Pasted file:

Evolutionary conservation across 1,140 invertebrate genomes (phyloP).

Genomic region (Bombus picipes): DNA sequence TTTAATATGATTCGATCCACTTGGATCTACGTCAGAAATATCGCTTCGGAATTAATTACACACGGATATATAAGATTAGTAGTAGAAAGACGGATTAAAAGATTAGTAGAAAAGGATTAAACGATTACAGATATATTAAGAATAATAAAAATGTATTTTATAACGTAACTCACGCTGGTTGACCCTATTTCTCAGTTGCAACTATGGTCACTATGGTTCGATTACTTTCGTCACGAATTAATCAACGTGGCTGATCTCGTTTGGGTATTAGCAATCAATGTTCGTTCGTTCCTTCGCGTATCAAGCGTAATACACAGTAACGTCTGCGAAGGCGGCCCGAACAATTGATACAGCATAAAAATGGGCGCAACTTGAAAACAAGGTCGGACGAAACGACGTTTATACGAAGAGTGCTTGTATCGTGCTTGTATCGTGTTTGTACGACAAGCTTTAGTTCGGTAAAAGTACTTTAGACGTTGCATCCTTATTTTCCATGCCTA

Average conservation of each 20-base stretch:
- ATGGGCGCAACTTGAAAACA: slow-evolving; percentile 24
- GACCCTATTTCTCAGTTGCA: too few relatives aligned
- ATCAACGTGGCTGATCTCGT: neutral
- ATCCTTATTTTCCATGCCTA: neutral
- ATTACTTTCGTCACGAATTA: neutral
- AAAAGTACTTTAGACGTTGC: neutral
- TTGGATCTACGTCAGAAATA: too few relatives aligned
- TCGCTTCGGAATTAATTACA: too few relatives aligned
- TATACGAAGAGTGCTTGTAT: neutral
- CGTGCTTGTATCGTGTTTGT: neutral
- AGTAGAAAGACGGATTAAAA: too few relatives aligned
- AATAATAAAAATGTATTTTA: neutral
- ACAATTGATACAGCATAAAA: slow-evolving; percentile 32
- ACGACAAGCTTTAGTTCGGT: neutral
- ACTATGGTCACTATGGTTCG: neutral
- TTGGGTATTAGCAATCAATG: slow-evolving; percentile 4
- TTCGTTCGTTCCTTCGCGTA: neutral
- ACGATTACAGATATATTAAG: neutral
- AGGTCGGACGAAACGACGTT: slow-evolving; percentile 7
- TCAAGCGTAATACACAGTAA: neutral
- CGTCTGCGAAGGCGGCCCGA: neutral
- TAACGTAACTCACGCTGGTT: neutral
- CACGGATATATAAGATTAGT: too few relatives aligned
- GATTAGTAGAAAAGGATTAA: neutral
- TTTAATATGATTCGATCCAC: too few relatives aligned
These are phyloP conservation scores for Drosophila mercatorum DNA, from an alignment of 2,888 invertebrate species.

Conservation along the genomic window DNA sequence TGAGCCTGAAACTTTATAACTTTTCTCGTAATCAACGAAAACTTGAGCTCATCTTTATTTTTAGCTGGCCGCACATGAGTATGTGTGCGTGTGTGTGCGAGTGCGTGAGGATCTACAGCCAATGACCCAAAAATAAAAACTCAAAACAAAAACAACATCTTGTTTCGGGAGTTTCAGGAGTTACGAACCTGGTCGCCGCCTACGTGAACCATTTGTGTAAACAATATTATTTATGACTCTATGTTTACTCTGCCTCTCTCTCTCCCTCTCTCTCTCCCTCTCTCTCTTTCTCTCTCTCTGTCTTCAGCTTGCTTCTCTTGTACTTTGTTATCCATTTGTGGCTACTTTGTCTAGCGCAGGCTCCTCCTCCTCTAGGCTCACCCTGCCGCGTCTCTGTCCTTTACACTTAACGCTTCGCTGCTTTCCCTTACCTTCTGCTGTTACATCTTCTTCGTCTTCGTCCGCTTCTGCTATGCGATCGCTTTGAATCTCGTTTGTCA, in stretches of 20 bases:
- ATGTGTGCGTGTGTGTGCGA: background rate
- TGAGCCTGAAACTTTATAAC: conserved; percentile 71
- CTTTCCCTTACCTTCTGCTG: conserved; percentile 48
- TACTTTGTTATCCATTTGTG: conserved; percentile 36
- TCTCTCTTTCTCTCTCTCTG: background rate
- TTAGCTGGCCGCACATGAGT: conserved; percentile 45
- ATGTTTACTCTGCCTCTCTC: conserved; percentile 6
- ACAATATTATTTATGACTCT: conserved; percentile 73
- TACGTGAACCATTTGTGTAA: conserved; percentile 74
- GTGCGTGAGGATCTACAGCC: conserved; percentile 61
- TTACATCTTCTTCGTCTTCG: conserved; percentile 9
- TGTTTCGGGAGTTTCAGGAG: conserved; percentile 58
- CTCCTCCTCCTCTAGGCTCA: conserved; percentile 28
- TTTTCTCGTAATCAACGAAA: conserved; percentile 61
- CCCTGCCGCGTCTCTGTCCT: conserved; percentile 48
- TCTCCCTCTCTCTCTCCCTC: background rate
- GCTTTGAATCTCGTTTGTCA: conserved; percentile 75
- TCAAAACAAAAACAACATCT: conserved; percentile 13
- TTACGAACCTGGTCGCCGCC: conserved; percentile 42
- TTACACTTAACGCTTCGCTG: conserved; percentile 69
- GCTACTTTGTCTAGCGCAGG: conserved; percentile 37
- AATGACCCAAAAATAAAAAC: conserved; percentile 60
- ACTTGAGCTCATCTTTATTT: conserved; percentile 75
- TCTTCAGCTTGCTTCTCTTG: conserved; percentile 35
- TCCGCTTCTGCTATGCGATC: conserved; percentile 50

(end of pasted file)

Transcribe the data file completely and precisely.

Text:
Evolutionary conservation across 1,140 invertebrate genomes (phyloP).

Genomic region (Bombus picipes): DNA sequence TTTAATATGATTCGATCCACTTGGATCTACGTCAGAAATATCGCTTCGGAATTAATTACACACGGATATATAAGATTAGTAGTAGAAAGACGGATTAAAAGATTAGTAGAAAAGGATTAAACGATTACAGATATATTAAGAATAATAAAAATGTATTTTATAACGTAACTCACGCTGGTTGACCCTATTTCTCAGTTGCAACTATGGTCACTATGGTTCGATTACTTTCGTCACGAATTAATCAACGTGGCTGATCTCGTTTGGGTATTAGCAATCAATGTTCGTTCGTTCCTTCGCGTATCAAGCGTAATACACAGTAACGTCTGCGAAGGCGGCCCGAACAATTGATACAGCATAAAAATGGGCGCAACTTGAAAACAAGGTCGGACGAAACGACGTTTATACGAAGAGTGCTTGTATCGTGCTTGTATCGTGTTTGTACGACAAGCTTTAGTTCGGTAAAAGTACTTTAGACGTTGCATCCTTATTTTCCATGCCTA

Average conservation of each 20-base stretch:
- ATGGGCGCAACTTGAAAACA: slow-evolving; percentile 24
- GACCCTATTTCTCAGTTGCA: too few relatives aligned
- ATCAACGTGGCTGATCTCGT: neutral
- ATCCTTATTTTCCATGCCTA: neutral
- ATTACTTTCGTCACGAATTA: neutral
- AAAAGTACTTTAGACGTTGC: neutral
- TTGGATCTACGTCAGAAATA: too few relatives aligned
- TCGCTTCGGAATTAATTACA: too few relatives aligned
- TATACGAAGAGTGCTTGTAT: neutral
- CGTGCTTGTATCGTGTTTGT: neutral
- AGTAGAAAGACGGATTAAAA: too few relatives aligned
- AATAATAAAAATGTATTTTA: neutral
- ACAATTGATACAGCATAAAA: slow-evolving; percentile 32
- ACGACAAGCTTTAGTTCGGT: neutral
- ACTATGGTCACTATGGTTCG: neutral
- TTGGGTATTAGCAATCAATG: slow-evolving; percentile 4
- TTCGTTCGTTCCTTCGCGTA: neutral
- ACGATTACAGATATATTAAG: neutral
- AGGTCGGACGAAACGACGTT: slow-evolving; percentile 7
- TCAAGCGTAATACACAGTAA: neutral
- CGTCTGCGAAGGCGGCCCGA: neutral
- TAACGTAACTCACGCTGGTT: neutral
- CACGGATATATAAGATTAGT: too few relatives aligned
- GATTAGTAGAAAAGGATTAA: neutral
- TTTAATATGATTCGATCCAC: too few relatives aligned
These are phyloP conservation scores for Drosophila mercatorum DNA, from an alignment of 2,888 invertebrate species.

Conservation along the genomic window DNA sequence TGAGCCTGAAACTTTATAACTTTTCTCGTAATCAACGAAAACTTGAGCTCATCTTTATTTTTAGCTGGCCGCACATGAGTATGTGTGCGTGTGTGTGCGAGTGCGTGAGGATCTACAGCCAATGACCCAAAAATAAAAACTCAAAACAAAAACAACATCTTGTTTCGGGAGTTTCAGGAGTTACGAACCTGGTCGCCGCCTACGTGAACCATTTGTGTAAACAATATTATTTATGACTCTATGTTTACTCTGCCTCTCTCTCTCCCTCTCTCTCTCCCTCTCTCTCTTTCTCTCTCTCTGTCTTCAGCTTGCTTCTCTTGTACTTTGTTATCCATTTGTGGCTACTTTGTCTAGCGCAGGCTCCTCCTCCTCTAGGCTCACCCTGCCGCGTCTCTGTCCTTTACACTTAACGCTTCGCTGCTTTCCCTTACCTTCTGCTGTTACATCTTCTTCGTCTTCGTCCGCTTCTGCTATGCGATCGCTTTGAATCTCGTTTGTCA, in stretches of 20 bases:
- ATGTGTGCGTGTGTGTGCGA: background rate
- TGAGCCTGAAACTTTATAAC: conserved; percentile 71
- CTTTCCCTTACCTTCTGCTG: conserved; percentile 48
- TACTTTGTTATCCATTTGTG: conserved; percentile 36
- TCTCTCTTTCTCTCTCTCTG: background rate
- TTAGCTGGCCGCACATGAGT: conserved; percentile 45
- ATGTTTACTCTGCCTCTCTC: conserved; percentile 6
- ACAATATTATTTATGACTCT: conserved; percentile 73
- TACGTGAACCATTTGTGTAA: conserved; percentile 74
- GTGCGTGAGGATCTACAGCC: conserved; percentile 61
- TTACATCTTCTTCGTCTTCG: conserved; percentile 9
- TGTTTCGGGAGTTTCAGGAG: conserved; percentile 58
- CTCCTCCTCCTCTAGGCTCA: conserved; percentile 28
- TTTTCTCGTAATCAACGAAA: conserved; percentile 61
- CCCTGCCGCGTCTCTGTCCT: conserved; percentile 48
- TCTCCCTCTCTCTCTCCCTC: background rate
- GCTTTGAATCTCGTTTGTCA: conserved; percentile 75
- TCAAAACAAAAACAACATCT: conserved; percentile 13
- TTACGAACCTGGTCGCCGCC: conserved; percentile 42
- TTACACTTAACGCTTCGCTG: conserved; percentile 69
- GCTACTTTGTCTAGCGCAGG: conserved; percentile 37
- AATGACCCAAAAATAAAAAC: conserved; percentile 60
- ACTTGAGCTCATCTTTATTT: conserved; percentile 75
- TCTTCAGCTTGCTTCTCTTG: conserved; percentile 35
- TCCGCTTCTGCTATGCGATC: conserved; percentile 50